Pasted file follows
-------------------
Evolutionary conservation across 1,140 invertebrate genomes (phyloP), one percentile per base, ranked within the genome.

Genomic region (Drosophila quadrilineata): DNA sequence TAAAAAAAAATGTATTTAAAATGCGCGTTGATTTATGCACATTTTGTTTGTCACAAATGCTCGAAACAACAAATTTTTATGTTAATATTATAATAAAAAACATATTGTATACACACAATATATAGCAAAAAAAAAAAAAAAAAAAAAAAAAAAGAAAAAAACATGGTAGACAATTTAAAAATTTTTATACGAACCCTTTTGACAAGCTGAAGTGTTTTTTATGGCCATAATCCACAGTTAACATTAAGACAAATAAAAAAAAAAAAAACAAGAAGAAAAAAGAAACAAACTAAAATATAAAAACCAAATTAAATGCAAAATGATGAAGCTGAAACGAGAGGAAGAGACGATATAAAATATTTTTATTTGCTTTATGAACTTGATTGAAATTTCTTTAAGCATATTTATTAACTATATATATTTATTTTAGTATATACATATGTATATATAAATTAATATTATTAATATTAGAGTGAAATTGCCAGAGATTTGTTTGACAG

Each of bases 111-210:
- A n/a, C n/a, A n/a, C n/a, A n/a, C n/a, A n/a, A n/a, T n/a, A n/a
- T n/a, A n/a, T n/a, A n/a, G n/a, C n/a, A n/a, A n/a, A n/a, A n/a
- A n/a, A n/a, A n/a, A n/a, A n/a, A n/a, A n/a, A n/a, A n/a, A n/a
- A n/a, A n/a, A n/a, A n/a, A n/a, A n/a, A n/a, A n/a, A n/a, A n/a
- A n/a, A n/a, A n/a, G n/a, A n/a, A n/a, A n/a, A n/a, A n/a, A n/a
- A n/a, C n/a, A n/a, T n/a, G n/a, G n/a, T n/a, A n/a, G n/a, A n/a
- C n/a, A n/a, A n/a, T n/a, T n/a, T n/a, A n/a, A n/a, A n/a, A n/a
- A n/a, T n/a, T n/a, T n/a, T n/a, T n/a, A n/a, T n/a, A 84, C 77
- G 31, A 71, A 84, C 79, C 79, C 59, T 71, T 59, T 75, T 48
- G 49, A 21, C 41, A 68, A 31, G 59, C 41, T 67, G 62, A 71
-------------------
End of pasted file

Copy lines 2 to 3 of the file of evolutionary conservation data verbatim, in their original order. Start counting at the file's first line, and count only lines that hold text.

Genomic region (Drosophila quadrilineata): DNA sequence TAAAAAAAAATGTATTTAAAATGCGCGTTGATTTATGCACATTTTGTTTGTCACAAATGCTCGAAACAACAAATTTTTATGTTAATATTATAATAAAAAACATATTGTATACACACAATATATAGCAAAAAAAAAAAAAAAAAAAAAAAAAAAGAAAAAAACATGGTAGACAATTTAAAAATTTTTATACGAACCCTTTTGACAAGCTGAAGTGTTTTTTATGGCCATAATCCACAGTTAACATTAAGACAAATAAAAAAAAAAAAAACAAGAAGAAAAAAGAAACAAACTAAAATATAAAAACCAAATTAAATGCAAAATGATGAAGCTGAAACGAGAGGAAGAGACGATATAAAATATTTTTATTTGCTTTATGAACTTGATTGAAATTTCTTTAAGCATATTTATTAACTATATATATTTATTTTAGTATATACATATGTATATATAAATTAATATTATTAATATTAGAGTGAAATTGCCAGAGATTTGTTTGACAG

Each of bases 111-210: